In all cases sufficient narrative justification is necessary to explain what is happening by the application of multiple effect dice; anything that simply doesn't make sense to the situation is not allowed.


Normally a character who wants the benefit of a SFX must have spent Advances to permanently add that SFX to their character sheet. However, as an option a GM might allow a character to spend two (2) Plot Points to gain the benefits of a specific SFX the character does not actually have for a single Panel. This is called a Stunt, and allows for a circumstance sometimes seen in fiction where a character pulls off a trick that is outside of what they are normally capable of. The decision of whether or not to allow this option, or more selectively to allow it for some SFX and situations and not others, is entirely subject to GM discretion.

Hoarding Plot Points

Spending Plot Points is voluntary, and given how potentially useful a Plot Point not spent now might be later some players may be tempted to hoard their Plot Points. On the surface this seems like a reasonable and shrewd strategy, however the game works best and is most fun when Plot Points flow back and forth between characters and the Reserve, and players hoarding them can suck the energy right out of a session.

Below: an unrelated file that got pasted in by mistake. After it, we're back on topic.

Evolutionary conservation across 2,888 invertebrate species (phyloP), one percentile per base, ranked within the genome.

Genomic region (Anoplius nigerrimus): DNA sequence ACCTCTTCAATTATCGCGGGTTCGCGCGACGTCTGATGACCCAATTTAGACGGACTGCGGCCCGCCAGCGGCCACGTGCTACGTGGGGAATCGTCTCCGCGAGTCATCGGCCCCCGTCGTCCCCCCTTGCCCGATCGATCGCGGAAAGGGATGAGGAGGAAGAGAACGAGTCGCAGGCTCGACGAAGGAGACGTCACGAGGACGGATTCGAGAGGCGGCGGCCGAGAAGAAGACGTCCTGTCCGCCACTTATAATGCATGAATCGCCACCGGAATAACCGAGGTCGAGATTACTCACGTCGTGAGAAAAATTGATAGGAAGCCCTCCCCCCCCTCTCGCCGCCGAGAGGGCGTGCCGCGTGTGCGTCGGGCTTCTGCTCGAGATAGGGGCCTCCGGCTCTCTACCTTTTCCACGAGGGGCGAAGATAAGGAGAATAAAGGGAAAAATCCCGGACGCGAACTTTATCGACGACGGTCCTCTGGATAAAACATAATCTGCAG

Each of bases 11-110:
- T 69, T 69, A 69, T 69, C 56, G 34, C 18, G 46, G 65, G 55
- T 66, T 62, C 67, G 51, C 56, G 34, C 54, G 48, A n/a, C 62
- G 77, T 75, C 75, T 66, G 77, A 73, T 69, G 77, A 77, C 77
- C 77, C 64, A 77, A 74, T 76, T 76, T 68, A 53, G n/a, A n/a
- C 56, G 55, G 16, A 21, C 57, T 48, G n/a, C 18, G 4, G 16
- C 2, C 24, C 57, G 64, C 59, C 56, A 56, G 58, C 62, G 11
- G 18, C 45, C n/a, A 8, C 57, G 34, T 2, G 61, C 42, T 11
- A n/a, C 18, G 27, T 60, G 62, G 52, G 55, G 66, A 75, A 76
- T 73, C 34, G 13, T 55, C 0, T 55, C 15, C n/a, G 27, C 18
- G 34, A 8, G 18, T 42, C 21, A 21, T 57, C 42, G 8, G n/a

Non-intuitively, hoarding Plot Points during an Action Scene in an attempt to force a "win" in a later encounter makes the current encounter take longer, which gives the GM more chances to build up the doom pool and thus often puts the player characters at more overall risk. So in addition to being less fun, hoarding Plot Points is often also inefficient or even dangerous.

A sort of Goldilocks rule of thumb for how many Plot Points a player should try to keep on hand at any given time applies. It is always a good idea to try to keep back between one (1) and three (3) Plot Points before heading into an escalating situation, but hoarding more than that is usually counterproductive and a player would probably be better off spending some of their Plot Points in an attempt to move the story forward faster towards an outcome beneficial to the player characters.

Additionally, as any unspent Plot Points held at the end of a session are returned to the Reserve, as a session gets closer to being over a player might as well go all in and try to end with no Plot Points remaining. Characters will start the next session with a number of Plot Points equal to their Starting Plot Point Rating, so there is no benefit to exiting a session sitting on a pile of Plot Points; each one unspent is just wasted potential.